Greenland Icesheet Could Melt Faster Than Scientists Thought
A new study released on Wednesday showed the Greenland icesheet responded to global warming over the past 10,000 years more quickly than thought, AFP reported.
The report suggests that as a result, a medium-sized temperature increase this century could cause the continent-sized ice block to start melting at an alarming rate.
The study warns that it is entirely possible that a future temperature increase of a few degrees Celsius in Greenland will result in a icesheet mass loss and contribution to sea level rise larger than previously projected.
There is enough ice in Greenland to raise sea levels by about 23 feet, should it melt. But experts say that even a far more modest increase would put major coastal cities under water and force hundreds of millions of people to flee.
Many experts were confident that the planet’s two icesheets in Greenland and Antarctica would remain largely stable over the coming centuries despite global warming, but more recent studies have cast doubt on this.
New statistics show the pace at which glaciers are sliding off from both icesheets into the oceans has picked up over recent decades.
A new technique was used for measuring changes in the icesheet over the last 10,000 years that resolves a paradox, according to the study published in the British journal Nature.
Previous measurements appeared to show that parts of Greenland had somehow defied a trend of general warming in the northern hemisphere throughout a 3,000-year period that started around 9,000 years ago.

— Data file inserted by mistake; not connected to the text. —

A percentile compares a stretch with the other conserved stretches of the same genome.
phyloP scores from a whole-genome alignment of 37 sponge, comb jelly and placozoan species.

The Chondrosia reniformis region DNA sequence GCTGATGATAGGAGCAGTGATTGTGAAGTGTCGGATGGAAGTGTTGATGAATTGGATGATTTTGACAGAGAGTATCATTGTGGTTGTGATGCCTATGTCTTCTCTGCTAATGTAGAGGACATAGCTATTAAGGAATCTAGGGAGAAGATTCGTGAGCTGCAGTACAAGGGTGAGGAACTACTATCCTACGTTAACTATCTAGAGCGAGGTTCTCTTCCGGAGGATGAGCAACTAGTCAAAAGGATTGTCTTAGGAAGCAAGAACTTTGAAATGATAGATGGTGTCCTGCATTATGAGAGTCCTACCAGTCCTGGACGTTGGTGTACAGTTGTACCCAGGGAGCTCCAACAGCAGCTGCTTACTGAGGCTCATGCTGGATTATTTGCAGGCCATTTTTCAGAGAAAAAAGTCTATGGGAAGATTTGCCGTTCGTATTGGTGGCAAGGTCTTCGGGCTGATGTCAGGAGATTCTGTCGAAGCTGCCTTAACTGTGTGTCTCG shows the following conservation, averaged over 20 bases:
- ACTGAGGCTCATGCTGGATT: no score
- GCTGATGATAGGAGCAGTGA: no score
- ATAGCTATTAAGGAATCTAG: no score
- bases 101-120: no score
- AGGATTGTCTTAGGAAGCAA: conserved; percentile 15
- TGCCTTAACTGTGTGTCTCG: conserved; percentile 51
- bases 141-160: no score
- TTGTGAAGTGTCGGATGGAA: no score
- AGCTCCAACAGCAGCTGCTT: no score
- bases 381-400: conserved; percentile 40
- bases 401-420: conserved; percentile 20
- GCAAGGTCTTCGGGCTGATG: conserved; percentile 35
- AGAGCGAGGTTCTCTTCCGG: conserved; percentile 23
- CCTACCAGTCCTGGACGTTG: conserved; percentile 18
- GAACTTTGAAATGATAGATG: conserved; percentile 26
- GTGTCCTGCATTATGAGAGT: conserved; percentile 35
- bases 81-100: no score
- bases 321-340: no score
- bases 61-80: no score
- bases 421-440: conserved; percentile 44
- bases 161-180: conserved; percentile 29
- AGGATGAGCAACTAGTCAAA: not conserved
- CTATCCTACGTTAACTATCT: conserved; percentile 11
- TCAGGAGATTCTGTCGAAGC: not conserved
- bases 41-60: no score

Bo Vinther of the University of Copenhagen in Denmark led the new research that demonstrates that the problem lay with how the raw data had been interpreted.
Core samples were taken from four locations on the icesheet, which reaches depths of more than two miles. But the results were inconsistent, as with earlier studies.
However, using two new samples taken from two areas just beyond the icesheet, the researchers were able to determine that the variations were due to changes in height, not because of inconsistent warming.
Vinther said the elevation itself causes different temperatures and as a consequence, during this period the icesheet responded more uniformly — and more vigorously — to rising temperatures.
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